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Winter Grays

March 27, 2013 by admin

I was in a juried show late in 2012, where I was fortunate enough to take an award for a painting I was not holding much hope for. Into the Los Pinos ValleyDuring the reception, the juror, a Dr. William Eickhorst was good enough to talk to all the artists, and to explain why he picked what paintings he did. It is not always required at juried exhibitions for the juror to do this, but always appreciated. What Dr. Eickhorst had to say about some of the art he chose and didn’t choose was to say the least informative, definitely entertaining, and at times brutally honest.

I love this sort of candidness from a juror, he pulled no punches when letting the artists know what he thought was good, or should not even been ever painted EVER! Now if he’s picking on your painting, this can be quite a blow to not only your ego, but wondering whether you should be even considering a career in art. It takes a very thick skin to be an artist, and to put what you worked so hard on out before the people and their sometimes rude insensitive remarks. But Dr. Eickhorst knows what he is talking about, and has quite a resume to back up what he says.

I try not to let it bother me too much, I’ve seen a juror reject a piece of art, and then that artist enters it in a different show, and it wins “Best of”.  Try to figure that one out! (actually, that’s easy, different juror’s like different things)

At this show, on this night, Dr Eickhorst was discussing with the artists afterwards, and was talking about some of these “gray” paintings. “What Monet was doing when creating the Impressionistic movement was light and colorful! Not dark and gray! He actually pointed to one of my pieces when refering to the grays. Some of the other artists when their piece that they had toiled long and hard over actually got into verbal battles with the guy trying to rationalize their creations. When he pointed out my painting as one of those art in parkville“grays”, I said nothing. Was it from biting my tongue in anger, or dumbfounded by the pure audacity of this guy? Really, I’m no different than the rest of you, I have feelings, though I have had to become a little more resilient from all the rejection through the years, but this time it wasn’t that. I was smiling inside, because I had finally did it. I had finally stepped away from the brilliant colors of my previous pallet. For over the past year my mentor had been working with me with creating “beautiful grays”, and it was hard. My colors were always too bright, too rich. Not that that is a a bad thing, I love color, but I was looking for more subtle color. Rick’s paintings mastered this, and he had been working with me to achieve this on a different level.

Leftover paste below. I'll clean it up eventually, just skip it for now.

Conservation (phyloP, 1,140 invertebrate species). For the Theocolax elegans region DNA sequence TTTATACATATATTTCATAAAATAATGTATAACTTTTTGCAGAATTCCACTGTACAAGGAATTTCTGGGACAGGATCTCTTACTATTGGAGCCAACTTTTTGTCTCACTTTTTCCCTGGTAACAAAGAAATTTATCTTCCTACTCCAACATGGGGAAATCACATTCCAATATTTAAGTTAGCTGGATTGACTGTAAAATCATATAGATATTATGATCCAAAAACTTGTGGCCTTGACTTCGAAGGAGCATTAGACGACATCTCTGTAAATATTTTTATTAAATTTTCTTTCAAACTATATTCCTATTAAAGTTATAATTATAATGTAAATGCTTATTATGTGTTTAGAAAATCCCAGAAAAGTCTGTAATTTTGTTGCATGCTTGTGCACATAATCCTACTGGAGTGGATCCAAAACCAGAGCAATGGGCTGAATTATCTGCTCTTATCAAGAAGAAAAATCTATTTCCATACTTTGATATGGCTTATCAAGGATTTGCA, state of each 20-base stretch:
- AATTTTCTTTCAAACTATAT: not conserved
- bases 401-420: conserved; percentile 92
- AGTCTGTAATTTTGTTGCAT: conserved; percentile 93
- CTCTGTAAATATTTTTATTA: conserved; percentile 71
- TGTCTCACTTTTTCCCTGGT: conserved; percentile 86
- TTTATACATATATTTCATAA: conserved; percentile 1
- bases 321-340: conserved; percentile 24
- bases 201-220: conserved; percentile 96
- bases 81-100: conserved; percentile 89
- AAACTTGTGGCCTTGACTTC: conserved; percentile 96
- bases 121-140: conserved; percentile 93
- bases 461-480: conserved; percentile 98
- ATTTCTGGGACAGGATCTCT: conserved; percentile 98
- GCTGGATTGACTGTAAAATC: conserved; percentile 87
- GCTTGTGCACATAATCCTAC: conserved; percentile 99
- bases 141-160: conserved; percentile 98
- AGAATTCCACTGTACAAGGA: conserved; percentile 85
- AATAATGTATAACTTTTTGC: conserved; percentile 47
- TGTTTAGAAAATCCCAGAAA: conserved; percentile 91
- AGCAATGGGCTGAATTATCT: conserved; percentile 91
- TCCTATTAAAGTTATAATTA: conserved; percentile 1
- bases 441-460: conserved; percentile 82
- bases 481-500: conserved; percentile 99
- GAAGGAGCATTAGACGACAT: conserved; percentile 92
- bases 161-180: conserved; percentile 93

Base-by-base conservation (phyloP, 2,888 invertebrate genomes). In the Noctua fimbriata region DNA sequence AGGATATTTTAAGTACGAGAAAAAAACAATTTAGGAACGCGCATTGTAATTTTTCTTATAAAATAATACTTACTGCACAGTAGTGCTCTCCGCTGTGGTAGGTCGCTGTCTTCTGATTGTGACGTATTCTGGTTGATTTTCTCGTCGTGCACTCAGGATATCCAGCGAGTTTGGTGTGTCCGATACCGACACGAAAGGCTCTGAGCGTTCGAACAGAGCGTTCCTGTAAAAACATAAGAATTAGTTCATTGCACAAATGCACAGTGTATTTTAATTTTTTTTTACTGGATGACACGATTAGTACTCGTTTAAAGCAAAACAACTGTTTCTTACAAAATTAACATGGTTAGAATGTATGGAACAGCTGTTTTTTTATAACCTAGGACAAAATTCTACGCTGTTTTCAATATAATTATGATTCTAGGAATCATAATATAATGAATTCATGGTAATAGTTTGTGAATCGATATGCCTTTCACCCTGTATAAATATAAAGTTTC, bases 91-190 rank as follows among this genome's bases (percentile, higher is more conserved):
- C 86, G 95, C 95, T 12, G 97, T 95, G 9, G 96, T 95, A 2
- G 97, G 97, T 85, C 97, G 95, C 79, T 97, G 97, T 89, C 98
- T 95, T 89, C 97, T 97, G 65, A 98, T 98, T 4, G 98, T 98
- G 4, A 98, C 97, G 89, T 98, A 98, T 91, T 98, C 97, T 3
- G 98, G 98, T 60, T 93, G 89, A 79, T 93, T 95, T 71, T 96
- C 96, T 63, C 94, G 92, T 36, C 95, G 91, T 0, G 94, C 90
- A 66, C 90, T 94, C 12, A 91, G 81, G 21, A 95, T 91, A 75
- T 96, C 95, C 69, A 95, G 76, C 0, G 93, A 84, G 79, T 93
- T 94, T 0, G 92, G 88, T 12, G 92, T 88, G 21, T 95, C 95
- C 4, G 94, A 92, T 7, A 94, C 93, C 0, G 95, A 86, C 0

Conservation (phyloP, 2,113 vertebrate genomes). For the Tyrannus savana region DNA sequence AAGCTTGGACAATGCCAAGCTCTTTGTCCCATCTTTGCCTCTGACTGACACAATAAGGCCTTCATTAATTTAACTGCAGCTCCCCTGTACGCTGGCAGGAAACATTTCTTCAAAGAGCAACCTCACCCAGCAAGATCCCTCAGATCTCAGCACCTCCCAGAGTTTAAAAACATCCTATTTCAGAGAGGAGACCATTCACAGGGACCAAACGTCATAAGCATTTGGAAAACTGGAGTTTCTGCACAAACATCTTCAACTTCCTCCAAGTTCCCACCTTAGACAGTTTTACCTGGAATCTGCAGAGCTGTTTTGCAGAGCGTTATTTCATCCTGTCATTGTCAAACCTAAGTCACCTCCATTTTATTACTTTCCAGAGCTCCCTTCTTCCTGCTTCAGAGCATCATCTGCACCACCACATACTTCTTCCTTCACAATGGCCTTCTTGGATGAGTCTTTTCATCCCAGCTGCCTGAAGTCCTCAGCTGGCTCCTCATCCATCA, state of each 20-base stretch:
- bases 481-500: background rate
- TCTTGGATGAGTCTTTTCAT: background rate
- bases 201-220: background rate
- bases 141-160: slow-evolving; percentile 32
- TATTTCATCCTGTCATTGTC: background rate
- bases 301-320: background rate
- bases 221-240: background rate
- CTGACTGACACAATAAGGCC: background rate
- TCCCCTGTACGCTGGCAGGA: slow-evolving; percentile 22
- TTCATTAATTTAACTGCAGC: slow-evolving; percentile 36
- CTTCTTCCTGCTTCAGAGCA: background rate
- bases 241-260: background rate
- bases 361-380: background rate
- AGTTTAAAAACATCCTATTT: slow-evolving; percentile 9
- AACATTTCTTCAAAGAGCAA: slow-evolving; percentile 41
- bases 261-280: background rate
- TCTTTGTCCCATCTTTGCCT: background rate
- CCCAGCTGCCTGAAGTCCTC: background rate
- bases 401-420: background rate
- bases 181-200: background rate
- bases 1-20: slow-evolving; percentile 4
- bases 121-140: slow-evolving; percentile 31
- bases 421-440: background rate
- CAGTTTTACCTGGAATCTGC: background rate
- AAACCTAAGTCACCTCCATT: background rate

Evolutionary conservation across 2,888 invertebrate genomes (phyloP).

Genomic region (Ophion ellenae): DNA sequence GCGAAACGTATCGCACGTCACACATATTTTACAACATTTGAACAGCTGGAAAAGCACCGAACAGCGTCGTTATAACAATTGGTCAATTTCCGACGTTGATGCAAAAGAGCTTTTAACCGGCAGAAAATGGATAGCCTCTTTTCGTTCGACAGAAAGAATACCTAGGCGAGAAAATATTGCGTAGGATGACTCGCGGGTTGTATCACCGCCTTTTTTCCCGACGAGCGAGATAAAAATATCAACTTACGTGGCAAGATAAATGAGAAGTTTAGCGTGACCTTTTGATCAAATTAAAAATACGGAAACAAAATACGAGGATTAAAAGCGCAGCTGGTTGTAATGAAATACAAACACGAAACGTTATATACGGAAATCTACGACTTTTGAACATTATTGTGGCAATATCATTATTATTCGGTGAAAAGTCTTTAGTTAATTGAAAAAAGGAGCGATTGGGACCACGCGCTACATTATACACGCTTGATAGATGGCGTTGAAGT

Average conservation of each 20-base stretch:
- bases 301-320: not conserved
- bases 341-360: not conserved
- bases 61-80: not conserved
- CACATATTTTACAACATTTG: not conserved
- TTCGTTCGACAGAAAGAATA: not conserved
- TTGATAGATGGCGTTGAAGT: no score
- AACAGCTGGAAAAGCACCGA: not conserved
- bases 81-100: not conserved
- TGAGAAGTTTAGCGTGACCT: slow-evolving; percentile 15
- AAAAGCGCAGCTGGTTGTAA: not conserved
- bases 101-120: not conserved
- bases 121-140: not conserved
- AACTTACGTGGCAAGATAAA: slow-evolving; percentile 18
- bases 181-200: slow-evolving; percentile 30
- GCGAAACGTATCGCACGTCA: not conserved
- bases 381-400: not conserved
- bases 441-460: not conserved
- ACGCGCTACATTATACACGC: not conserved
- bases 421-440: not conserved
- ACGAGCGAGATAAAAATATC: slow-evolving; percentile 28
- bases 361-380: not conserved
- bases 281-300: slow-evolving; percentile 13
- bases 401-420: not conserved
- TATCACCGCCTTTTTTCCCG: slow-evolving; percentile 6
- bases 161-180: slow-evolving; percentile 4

Rick had died shortly before this, and will be truly missed, though I still turn to him for help and direction. And on this occassion when Dr William “Bill” Eickhorst was talking of the impressionistic colors of the masters, and not these grays, I again turned back to Rick, and this time he was smiling. He had did it!

I have a long way to go in this pursuit, but I will get there.

3 Responses to “Winter Grays”

  1. Marilyn says:

    I love your grays. Rick always said it was always other artists that appreciated the tonality (he didn’t want to be referred to as a tonalist!) of his work. Rick’s work was always so distinctive – you knew when you saw a Howell.

    Bravo on your continuing achievements!!

    Marilyn

  2. You know I’m a lover of grays, too! That’s one of the reasons I ended up studying with Rick myself. Along with his superb brushwork he was a master at those subtle nuances in nature and interpreting them on the canvas. He is sorely missed, but like you I hear his thoughts and words from his teachings. You are doing him proud so continue to do what he so often talked about…paint and convey the message YOU want to and forget about what others might say. Yeh, it’s not easy sometimes like when a well meaning relative says “Oh, I like this painting with more color…you ought to do more like that.” 🙂 I also love color and if a painting calls for that then that’s fine…but the beauty of a painting with a grayed palette and a few more vivid color notes is divine in my book. Keep up the great work Greg!

  3. Greg,

    That was so amazing to have Dr. Eickhorst discuss his choices in that show. I had labored so hard over one of the two paintings I submitted, and was able to ask him why it got honorable mention instead of first place that the other one got. Very informative. Sometimes I think it just boils down to subjective choice. As someone who used to be a raging colorist I can understand his bias. But I know there is also great beauty in grays.

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